They’ve been going in and out of style, but they’re guaranteed to raise a smile…(Beatles 4-ever)

Yesterday, on my weekly Saturday afternoon jaunt to Grimey’s, I was greeted by the familiar sounds from the ALBUM pictured below (you really do need the album on this one because of the a-freaking-mazing cover). Of course, considering it was Grimey’s, they were playing a Japanese import version. but all in all, the effect was terrifically transcendental.

(More below the art…)

sgtpepper.jpg

Ok, I’m going to be boring. I was there. Really. Before the album was officially released, WKDA (rock and roll 1240 on yer AM dial) got a promo version that they played in its entirety at midnight on whatever day they received it. I was 15 years old and owned a cheap tape recorder. I stayed up and taped every song. Soon afterwards, my family went on one of our many trips to the Smokies (we camped in Elkmont every time), and that tape player became an important part of the trip.

My parents quickly tired of Sgt Pepper, while also quickly figuring out that drugs were involved (‘I get high with a little help from my friends’ is not exactly the ‘enigma’ code). I didn’t care if they wanted to toss the tape off the side of Mt. Laconte (where I had a close encounter with a brown bear, but that’s another story..), I literally listened to the tape until it fell apart (not kidding).

If you hear Sgt. Pepper today, you still hear some wonderful tunes, clever songs, and instrumentation that holds up for the most part rather nicely. What you don’t hear is the world changing note by note by note. Nothing the Beatles did beforehand, and nothing in the realm of pop music prepared any of us for Sgt. Pepper. Not just the multi-tracking, the orchestral swells, the animal noises, the not-so-veiled references to LSD, but the whole concept..the package, the derring-do. It was a giant in-your-face to every band in the world who thought they could capture the magic.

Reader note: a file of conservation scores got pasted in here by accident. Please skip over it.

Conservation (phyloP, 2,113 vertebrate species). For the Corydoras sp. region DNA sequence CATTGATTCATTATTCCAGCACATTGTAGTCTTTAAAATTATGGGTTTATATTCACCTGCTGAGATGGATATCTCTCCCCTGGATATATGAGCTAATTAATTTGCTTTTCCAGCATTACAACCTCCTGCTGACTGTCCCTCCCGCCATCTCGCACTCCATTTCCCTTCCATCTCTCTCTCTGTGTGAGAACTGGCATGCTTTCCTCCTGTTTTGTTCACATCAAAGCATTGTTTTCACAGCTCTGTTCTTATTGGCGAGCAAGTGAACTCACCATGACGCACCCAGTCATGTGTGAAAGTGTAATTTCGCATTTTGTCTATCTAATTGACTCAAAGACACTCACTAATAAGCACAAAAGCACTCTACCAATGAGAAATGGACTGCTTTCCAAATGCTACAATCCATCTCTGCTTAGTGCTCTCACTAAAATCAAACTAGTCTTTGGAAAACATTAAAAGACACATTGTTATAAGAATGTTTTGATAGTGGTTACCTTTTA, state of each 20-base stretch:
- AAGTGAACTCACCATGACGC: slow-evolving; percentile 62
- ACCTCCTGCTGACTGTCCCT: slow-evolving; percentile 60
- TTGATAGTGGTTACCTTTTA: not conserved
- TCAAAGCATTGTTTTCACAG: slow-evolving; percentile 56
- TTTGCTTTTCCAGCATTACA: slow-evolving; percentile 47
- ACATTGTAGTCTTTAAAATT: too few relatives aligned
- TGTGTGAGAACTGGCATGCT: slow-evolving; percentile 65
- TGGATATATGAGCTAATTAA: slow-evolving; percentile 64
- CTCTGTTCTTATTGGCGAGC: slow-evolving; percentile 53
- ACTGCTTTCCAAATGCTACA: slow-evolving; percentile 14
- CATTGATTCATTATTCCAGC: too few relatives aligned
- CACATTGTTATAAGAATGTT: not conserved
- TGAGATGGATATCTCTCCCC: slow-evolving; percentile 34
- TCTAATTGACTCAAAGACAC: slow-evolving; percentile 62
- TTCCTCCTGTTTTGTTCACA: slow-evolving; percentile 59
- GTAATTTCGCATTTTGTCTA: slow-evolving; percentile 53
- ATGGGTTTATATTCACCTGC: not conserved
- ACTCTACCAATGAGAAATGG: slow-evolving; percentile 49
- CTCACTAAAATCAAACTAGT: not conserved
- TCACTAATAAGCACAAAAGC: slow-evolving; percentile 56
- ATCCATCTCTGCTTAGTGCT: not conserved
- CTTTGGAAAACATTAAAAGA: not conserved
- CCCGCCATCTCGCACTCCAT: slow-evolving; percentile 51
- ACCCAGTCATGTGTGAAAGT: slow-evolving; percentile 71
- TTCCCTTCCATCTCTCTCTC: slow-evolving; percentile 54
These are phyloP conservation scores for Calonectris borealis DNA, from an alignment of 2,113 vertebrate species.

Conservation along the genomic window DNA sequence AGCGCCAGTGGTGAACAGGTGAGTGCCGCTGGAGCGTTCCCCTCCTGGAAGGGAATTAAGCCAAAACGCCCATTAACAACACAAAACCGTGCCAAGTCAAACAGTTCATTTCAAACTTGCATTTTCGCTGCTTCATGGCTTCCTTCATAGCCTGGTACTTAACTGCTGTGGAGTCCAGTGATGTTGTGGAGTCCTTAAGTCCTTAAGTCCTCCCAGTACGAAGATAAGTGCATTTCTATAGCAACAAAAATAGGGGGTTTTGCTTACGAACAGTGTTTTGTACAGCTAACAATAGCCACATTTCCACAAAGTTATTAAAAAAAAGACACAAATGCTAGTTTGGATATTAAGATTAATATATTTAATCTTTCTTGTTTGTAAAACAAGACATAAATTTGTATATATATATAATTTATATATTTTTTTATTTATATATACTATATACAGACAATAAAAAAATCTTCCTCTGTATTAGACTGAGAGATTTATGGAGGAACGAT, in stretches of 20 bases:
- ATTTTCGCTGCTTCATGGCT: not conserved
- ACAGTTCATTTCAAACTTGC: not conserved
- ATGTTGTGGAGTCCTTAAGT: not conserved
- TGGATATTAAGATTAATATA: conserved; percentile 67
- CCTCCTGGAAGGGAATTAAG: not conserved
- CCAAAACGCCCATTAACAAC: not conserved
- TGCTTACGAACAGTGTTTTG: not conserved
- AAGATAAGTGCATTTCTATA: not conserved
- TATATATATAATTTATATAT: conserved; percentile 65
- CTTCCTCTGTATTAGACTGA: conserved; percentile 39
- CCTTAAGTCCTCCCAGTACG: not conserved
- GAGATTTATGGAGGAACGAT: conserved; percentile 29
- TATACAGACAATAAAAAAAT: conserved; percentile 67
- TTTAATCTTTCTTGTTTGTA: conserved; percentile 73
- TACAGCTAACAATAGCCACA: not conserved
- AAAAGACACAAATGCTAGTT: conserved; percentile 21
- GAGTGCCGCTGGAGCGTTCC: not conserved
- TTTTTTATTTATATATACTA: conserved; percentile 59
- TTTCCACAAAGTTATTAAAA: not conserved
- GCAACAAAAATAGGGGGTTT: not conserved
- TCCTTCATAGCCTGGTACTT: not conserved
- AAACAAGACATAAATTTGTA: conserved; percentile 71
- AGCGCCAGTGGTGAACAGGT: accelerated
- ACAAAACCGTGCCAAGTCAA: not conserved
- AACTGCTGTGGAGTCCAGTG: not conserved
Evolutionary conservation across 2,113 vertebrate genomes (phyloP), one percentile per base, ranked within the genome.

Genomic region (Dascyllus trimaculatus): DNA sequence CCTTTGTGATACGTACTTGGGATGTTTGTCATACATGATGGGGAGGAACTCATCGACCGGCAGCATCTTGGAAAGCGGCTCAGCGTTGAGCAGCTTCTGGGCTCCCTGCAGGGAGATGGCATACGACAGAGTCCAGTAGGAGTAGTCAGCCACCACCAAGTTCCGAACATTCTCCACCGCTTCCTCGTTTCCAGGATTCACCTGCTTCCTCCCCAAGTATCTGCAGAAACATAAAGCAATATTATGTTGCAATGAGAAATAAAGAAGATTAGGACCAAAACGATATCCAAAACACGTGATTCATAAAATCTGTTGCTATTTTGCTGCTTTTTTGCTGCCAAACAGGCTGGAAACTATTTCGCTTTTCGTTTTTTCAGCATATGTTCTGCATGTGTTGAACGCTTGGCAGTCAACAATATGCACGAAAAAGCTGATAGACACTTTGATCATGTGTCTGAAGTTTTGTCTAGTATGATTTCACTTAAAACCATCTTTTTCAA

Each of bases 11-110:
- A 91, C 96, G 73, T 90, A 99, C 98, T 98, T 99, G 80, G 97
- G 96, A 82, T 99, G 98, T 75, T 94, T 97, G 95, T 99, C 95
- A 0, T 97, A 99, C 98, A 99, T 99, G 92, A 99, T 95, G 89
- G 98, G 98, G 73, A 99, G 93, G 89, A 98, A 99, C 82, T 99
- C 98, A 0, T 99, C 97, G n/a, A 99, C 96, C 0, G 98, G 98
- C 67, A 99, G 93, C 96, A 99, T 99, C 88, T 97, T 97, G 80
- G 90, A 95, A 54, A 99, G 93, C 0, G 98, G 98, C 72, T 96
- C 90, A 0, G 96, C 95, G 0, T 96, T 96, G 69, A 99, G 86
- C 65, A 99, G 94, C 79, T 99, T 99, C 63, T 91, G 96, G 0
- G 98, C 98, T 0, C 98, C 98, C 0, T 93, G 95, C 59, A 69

Sgt Pepper did beget a lot of flatulence from other so-called art bands following, and the Beatles actually recorded a better album  (Revolver), but if you were alive in 1967 and you heard ‘A Day in the Life’ pastiche for the first time (through the 1,000th time), you knew the tectonic plates had shifted. The limits changed overnight.

Thanks again to John, Paul, George and Ringo. Happy 40th, Sgt. Pepper. You DID teach the band to play…

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5 Comments

Filed under journey, music, pop cults, self-referential nonsense

5 responses to “They’ve been going in and out of style, but they’re guaranteed to raise a smile…(Beatles 4-ever)

  1. What a great post! You just took me back to my childhood a little bit. I had forgotten about how when radio stations got a “sneak peek” copy of a huge album, they would play it at midnight in its entirety. They did that down in Miami, too, at Y-100. I would also get my tape recorder and put it by the speaker & record it. The sound was terrible, but I didn’t care. Good times.

    Also, and this is a very horrifying admission, but I didn’t know much about the Beatles until the Bee Gees did that gawd-awful movie, “Sgt. Peppers Lonely Hearts Club Band” with Frampton. (I will pause a moment to swallow the vomit that just came up in your mouth). If there was ANY good thing that came from that movie, it was that it probably introduced a lot of pre-pubescent teens to the greatness of the Beatles.

  2. If I’d had a gun and proximity to Frampton after that monstrosity was released, the whole Frampton Comes Alive bit would have been reversed.

  3. Ginger wrote: I will pause a moment to swallow the vomit that just came up in your mouth

    Um, ew.

    Great post, Hutch.

  4. LOL…Kate, I knew that mentioning that movie would guarantee nausea for him.

    Sorry for grossing you out! lol

  5. Pingback: Nashville is Talking » Sgt. Pepper and cheap tape recorders

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